However, while for many that simplicity extends to the purchasing process, Williamson urges caution when choosing to go down the route of a business model based on online machine vision stores. Machine vision requires a lot of knowledge to select the right products, which is still going to be important. ‘Amazon for machine vision isn’t going to happen any time soon because, yes, some people will buy, but – and we had an independent survey done by the UK Knowledge Transfer Network (KTN) – customers that are most happy engage more with the consultancy, advisors and services, than those just buying a product,’ he said.
Aside from technological developments, the machine vision industry will almost certainly have to consider geography going forward. ‘Countries like China have the capability to make new companies and the volumes are so large that they could just run the whole industry,’ said van Kuijk. ‘People making standard products see it as a threat, but I see it as an opportunity, because you have to define your own company – so what are you good at and how do you differentiate? I see it [China] as a market where I can send my intellectual property.’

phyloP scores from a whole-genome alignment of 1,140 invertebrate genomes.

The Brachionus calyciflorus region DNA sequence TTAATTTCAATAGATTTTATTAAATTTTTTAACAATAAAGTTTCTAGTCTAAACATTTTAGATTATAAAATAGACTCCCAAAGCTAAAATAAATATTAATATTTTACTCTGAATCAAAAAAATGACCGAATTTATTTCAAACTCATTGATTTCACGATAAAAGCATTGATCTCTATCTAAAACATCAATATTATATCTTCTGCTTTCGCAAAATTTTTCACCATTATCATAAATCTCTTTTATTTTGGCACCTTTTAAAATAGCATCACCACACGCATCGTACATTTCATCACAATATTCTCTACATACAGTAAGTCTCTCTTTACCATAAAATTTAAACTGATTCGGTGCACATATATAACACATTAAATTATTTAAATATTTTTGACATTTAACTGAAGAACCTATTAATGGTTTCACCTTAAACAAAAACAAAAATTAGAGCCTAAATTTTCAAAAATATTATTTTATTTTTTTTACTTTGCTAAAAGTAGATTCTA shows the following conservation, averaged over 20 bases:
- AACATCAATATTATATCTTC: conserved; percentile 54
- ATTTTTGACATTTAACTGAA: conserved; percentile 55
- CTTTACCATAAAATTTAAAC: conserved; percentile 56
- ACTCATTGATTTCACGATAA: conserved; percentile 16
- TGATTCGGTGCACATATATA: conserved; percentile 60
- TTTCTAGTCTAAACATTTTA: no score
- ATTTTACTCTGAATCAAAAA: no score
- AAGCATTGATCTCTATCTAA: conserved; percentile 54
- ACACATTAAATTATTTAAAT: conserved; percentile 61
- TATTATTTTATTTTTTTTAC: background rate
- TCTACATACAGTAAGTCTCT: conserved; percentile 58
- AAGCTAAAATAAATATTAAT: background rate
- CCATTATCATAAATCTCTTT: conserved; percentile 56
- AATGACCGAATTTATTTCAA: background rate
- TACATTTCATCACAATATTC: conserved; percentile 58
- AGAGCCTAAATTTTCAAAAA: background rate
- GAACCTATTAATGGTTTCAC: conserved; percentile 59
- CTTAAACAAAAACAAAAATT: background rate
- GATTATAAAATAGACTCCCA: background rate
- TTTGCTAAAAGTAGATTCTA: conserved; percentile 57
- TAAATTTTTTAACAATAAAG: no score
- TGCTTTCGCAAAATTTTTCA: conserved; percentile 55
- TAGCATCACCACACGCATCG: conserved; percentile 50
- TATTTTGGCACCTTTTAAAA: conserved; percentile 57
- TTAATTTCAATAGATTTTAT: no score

Arguably, as with any industry more than 30 years old, consolidation is also creeping into play. ‘If we just look at the cameras,’ explained van Kuijk, ‘there are 150 different industrial camera companies, and most of them are less than 100 people, or less than 50 people. The larger ones are expanding and they need to grow beyond organic growth, so they start thinking about higher integration levels: adding optics, adding computer vision systems, and software.
‘It’s a good thing for the industry because it makes you think about what it is that you’re good at,’ van Kuijk continued. ‘Some of the high-volume camera companies are good at volume production, whereas we’re focusing on a specific market and what the strategic customers in that market need.’
He said that Adimec looks to run its development projects faster by re-using its development work. ‘We don’t start from scratch every time; we re-use everything we’ve learned in previous projects. That’s how we changed how we do business.’
Ask the experts